'American Landscapes' Exhibit Show Natural Wonders in Different Lights
Shaw, Kurt, Tribune-Review/Pittsburgh Tribune-Review
Think "American landscape painting" and the Hudson River School of the 19th century will likely come to mind. And though that may be this country's first concerted movement in the genre, the reality is that it was only the beginning. In fact, landscape painting -- American style -- is alive and well in this country, and by now it has a history far richer than the saccharine hues of a Frederic Church sunrise.
Take for example the latest exhibit to open at the Westmoreland Museum of American Art in Greensburg. Titled "American Landscapes," it showcases 19th- and 20th-century American landscape. The 40 paintings selected are from the collection of the Parrish Art Museum in Southampton, N.Y., a museum whose collection is particularly flush with works by artists associated with Long Island's East End, such as American Impressionist William Merritt Chase (1849-1916) and 20th-century Realist Fairfield Porter (1907-1975).
As to be expected, many of the earliest paintings in the exhibit feature what were considered the most alluring natural wonders of the day, such as Niagara Falls. The falls also attracted Hudson River School painters during the mid-19th century, but are represented here in a wonderful late 19th-century work -- "Horseshoe Falls Niagara" (c. 1894) by John Henry Twachtman.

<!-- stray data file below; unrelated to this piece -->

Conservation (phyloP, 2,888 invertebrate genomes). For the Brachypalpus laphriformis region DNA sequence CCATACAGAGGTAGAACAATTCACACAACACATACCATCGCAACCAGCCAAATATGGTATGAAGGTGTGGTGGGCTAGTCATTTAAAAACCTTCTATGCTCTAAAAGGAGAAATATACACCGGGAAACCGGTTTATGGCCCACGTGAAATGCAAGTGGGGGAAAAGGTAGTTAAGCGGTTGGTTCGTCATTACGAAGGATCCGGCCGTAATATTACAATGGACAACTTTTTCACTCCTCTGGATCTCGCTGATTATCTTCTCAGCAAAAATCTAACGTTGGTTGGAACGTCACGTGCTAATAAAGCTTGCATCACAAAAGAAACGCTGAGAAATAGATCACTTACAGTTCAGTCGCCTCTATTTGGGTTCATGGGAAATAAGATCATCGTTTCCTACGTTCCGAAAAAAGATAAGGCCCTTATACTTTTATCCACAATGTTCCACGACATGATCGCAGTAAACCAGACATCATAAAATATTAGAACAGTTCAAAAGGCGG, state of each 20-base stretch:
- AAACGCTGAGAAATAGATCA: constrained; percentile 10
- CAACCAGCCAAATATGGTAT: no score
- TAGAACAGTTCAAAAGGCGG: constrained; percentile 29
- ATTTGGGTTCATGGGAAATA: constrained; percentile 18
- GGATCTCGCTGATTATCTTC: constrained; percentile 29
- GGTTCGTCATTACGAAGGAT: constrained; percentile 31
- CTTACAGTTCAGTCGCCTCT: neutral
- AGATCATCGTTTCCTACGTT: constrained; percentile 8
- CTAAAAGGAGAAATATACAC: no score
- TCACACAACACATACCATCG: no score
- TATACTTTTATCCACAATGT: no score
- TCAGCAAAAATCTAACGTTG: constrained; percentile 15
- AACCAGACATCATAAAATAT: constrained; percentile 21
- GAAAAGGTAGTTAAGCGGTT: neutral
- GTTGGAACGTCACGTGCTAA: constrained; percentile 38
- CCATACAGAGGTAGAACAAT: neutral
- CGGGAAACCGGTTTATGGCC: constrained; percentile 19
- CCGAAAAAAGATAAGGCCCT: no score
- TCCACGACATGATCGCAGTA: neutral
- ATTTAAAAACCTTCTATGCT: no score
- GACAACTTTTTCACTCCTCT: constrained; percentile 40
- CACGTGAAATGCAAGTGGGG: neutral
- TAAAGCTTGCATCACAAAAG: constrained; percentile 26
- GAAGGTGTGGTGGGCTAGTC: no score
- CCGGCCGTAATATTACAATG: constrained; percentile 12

Twachtman, who had a high regard for the naturalism found in the rural landscapes associated with the French Barbizon school, had studied in Europe prior to the creation of this painting. Twachtman takes on the subject not as memorialized national icon, but as natural phenomenon.
Considered one of the final frontiers by that time, Florida still held a particular allure among landscape painters at the end of the 19th century. Though painter Martin Johnson Heade (1819-1904) has oft been lumped in with the Hudson River School painters, he was less interested in topographically accurate views than they were, and instead focused on mood and the effects of light. Thus, two small works by him on display here -- "Sunset: A Florida Marsh" (c. 1895-1904) and "Florida Sunset, with Palm Trees" (c. 1895-1904) -- catch his swampy subjects in a somber soft light of dusk.
The show includes a wonderful untitled work by William Merritt Chase, featuring a very rural farmscape the artist spotted while visiting Southampton on Long Island in the early 1890s.
In 1891, a group of civic-minded Southampton residents had the idea of opening a summer art school based on the "plein air," or out- of-doors, type of painting then so popular in Europe. …